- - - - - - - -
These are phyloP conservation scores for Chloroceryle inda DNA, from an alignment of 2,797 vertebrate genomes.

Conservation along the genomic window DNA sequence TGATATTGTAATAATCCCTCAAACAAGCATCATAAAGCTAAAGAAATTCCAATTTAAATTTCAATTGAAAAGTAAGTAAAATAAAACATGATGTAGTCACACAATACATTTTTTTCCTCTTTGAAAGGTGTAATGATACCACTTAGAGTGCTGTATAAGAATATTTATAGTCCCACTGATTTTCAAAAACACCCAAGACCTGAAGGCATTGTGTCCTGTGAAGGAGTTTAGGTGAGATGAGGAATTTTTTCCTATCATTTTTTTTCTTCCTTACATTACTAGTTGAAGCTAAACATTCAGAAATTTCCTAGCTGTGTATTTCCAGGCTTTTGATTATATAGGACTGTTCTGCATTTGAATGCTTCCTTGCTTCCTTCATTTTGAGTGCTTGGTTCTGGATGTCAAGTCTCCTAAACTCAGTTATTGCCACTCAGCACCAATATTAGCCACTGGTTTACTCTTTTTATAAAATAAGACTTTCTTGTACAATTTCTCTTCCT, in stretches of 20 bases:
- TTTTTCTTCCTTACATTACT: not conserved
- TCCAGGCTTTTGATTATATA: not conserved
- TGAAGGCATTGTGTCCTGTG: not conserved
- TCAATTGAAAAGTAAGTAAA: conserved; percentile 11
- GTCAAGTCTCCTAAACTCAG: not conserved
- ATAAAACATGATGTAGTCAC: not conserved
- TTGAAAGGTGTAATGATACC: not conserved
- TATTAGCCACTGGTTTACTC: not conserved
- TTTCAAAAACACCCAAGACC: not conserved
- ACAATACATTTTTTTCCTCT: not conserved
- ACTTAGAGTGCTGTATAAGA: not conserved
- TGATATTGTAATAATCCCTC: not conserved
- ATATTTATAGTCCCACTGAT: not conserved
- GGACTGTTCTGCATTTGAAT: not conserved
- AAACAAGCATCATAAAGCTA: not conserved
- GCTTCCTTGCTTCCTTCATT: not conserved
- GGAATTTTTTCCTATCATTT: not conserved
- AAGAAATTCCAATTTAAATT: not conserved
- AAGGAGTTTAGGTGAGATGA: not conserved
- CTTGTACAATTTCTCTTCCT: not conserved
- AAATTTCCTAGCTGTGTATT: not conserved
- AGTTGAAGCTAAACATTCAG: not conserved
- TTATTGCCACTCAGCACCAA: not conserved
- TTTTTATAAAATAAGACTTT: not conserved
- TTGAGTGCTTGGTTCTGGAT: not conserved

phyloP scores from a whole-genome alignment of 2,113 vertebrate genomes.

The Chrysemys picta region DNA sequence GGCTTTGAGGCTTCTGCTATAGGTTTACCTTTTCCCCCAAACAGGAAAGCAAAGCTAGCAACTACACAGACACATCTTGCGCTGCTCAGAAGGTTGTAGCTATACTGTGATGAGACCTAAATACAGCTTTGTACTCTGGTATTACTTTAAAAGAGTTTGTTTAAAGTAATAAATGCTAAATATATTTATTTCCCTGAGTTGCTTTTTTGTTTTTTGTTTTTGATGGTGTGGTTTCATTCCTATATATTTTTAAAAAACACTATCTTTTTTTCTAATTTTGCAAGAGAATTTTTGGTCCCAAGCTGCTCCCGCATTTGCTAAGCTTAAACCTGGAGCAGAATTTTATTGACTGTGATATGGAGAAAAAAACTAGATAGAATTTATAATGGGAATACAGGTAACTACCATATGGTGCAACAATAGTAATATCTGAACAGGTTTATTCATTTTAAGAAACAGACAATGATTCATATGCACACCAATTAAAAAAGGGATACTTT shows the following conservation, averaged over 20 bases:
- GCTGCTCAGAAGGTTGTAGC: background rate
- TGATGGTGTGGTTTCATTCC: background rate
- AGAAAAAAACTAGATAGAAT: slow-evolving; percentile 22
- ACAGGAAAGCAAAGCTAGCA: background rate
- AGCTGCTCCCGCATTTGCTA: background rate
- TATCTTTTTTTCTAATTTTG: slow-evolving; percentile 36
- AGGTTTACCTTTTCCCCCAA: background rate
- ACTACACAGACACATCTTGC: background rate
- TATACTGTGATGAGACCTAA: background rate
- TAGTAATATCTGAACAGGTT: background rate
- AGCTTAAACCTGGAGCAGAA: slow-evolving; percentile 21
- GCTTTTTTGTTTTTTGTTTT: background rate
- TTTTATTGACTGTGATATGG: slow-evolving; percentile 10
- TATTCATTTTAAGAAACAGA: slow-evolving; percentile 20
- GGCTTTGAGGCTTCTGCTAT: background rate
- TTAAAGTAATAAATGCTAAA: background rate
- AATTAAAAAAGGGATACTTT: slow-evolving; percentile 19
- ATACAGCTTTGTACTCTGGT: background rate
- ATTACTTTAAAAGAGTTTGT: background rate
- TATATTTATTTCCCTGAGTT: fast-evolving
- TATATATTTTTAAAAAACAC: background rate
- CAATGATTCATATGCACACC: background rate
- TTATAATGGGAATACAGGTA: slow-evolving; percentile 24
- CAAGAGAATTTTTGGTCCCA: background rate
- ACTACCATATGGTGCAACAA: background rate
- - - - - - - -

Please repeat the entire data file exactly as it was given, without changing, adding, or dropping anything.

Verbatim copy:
These are phyloP conservation scores for Chloroceryle inda DNA, from an alignment of 2,797 vertebrate genomes.

Conservation along the genomic window DNA sequence TGATATTGTAATAATCCCTCAAACAAGCATCATAAAGCTAAAGAAATTCCAATTTAAATTTCAATTGAAAAGTAAGTAAAATAAAACATGATGTAGTCACACAATACATTTTTTTCCTCTTTGAAAGGTGTAATGATACCACTTAGAGTGCTGTATAAGAATATTTATAGTCCCACTGATTTTCAAAAACACCCAAGACCTGAAGGCATTGTGTCCTGTGAAGGAGTTTAGGTGAGATGAGGAATTTTTTCCTATCATTTTTTTTCTTCCTTACATTACTAGTTGAAGCTAAACATTCAGAAATTTCCTAGCTGTGTATTTCCAGGCTTTTGATTATATAGGACTGTTCTGCATTTGAATGCTTCCTTGCTTCCTTCATTTTGAGTGCTTGGTTCTGGATGTCAAGTCTCCTAAACTCAGTTATTGCCACTCAGCACCAATATTAGCCACTGGTTTACTCTTTTTATAAAATAAGACTTTCTTGTACAATTTCTCTTCCT, in stretches of 20 bases:
- TTTTTCTTCCTTACATTACT: not conserved
- TCCAGGCTTTTGATTATATA: not conserved
- TGAAGGCATTGTGTCCTGTG: not conserved
- TCAATTGAAAAGTAAGTAAA: conserved; percentile 11
- GTCAAGTCTCCTAAACTCAG: not conserved
- ATAAAACATGATGTAGTCAC: not conserved
- TTGAAAGGTGTAATGATACC: not conserved
- TATTAGCCACTGGTTTACTC: not conserved
- TTTCAAAAACACCCAAGACC: not conserved
- ACAATACATTTTTTTCCTCT: not conserved
- ACTTAGAGTGCTGTATAAGA: not conserved
- TGATATTGTAATAATCCCTC: not conserved
- ATATTTATAGTCCCACTGAT: not conserved
- GGACTGTTCTGCATTTGAAT: not conserved
- AAACAAGCATCATAAAGCTA: not conserved
- GCTTCCTTGCTTCCTTCATT: not conserved
- GGAATTTTTTCCTATCATTT: not conserved
- AAGAAATTCCAATTTAAATT: not conserved
- AAGGAGTTTAGGTGAGATGA: not conserved
- CTTGTACAATTTCTCTTCCT: not conserved
- AAATTTCCTAGCTGTGTATT: not conserved
- AGTTGAAGCTAAACATTCAG: not conserved
- TTATTGCCACTCAGCACCAA: not conserved
- TTTTTATAAAATAAGACTTT: not conserved
- TTGAGTGCTTGGTTCTGGAT: not conserved

phyloP scores from a whole-genome alignment of 2,113 vertebrate genomes.

The Chrysemys picta region DNA sequence GGCTTTGAGGCTTCTGCTATAGGTTTACCTTTTCCCCCAAACAGGAAAGCAAAGCTAGCAACTACACAGACACATCTTGCGCTGCTCAGAAGGTTGTAGCTATACTGTGATGAGACCTAAATACAGCTTTGTACTCTGGTATTACTTTAAAAGAGTTTGTTTAAAGTAATAAATGCTAAATATATTTATTTCCCTGAGTTGCTTTTTTGTTTTTTGTTTTTGATGGTGTGGTTTCATTCCTATATATTTTTAAAAAACACTATCTTTTTTTCTAATTTTGCAAGAGAATTTTTGGTCCCAAGCTGCTCCCGCATTTGCTAAGCTTAAACCTGGAGCAGAATTTTATTGACTGTGATATGGAGAAAAAAACTAGATAGAATTTATAATGGGAATACAGGTAACTACCATATGGTGCAACAATAGTAATATCTGAACAGGTTTATTCATTTTAAGAAACAGACAATGATTCATATGCACACCAATTAAAAAAGGGATACTTT shows the following conservation, averaged over 20 bases:
- GCTGCTCAGAAGGTTGTAGC: background rate
- TGATGGTGTGGTTTCATTCC: background rate
- AGAAAAAAACTAGATAGAAT: slow-evolving; percentile 22
- ACAGGAAAGCAAAGCTAGCA: background rate
- AGCTGCTCCCGCATTTGCTA: background rate
- TATCTTTTTTTCTAATTTTG: slow-evolving; percentile 36
- AGGTTTACCTTTTCCCCCAA: background rate
- ACTACACAGACACATCTTGC: background rate
- TATACTGTGATGAGACCTAA: background rate
- TAGTAATATCTGAACAGGTT: background rate
- AGCTTAAACCTGGAGCAGAA: slow-evolving; percentile 21
- GCTTTTTTGTTTTTTGTTTT: background rate
- TTTTATTGACTGTGATATGG: slow-evolving; percentile 10
- TATTCATTTTAAGAAACAGA: slow-evolving; percentile 20
- GGCTTTGAGGCTTCTGCTAT: background rate
- TTAAAGTAATAAATGCTAAA: background rate
- AATTAAAAAAGGGATACTTT: slow-evolving; percentile 19
- ATACAGCTTTGTACTCTGGT: background rate
- ATTACTTTAAAAGAGTTTGT: background rate
- TATATTTATTTCCCTGAGTT: fast-evolving
- TATATATTTTTAAAAAACAC: background rate
- CAATGATTCATATGCACACC: background rate
- TTATAATGGGAATACAGGTA: slow-evolving; percentile 24
- CAAGAGAATTTTTGGTCCCA: background rate
- ACTACCATATGGTGCAACAA: background rate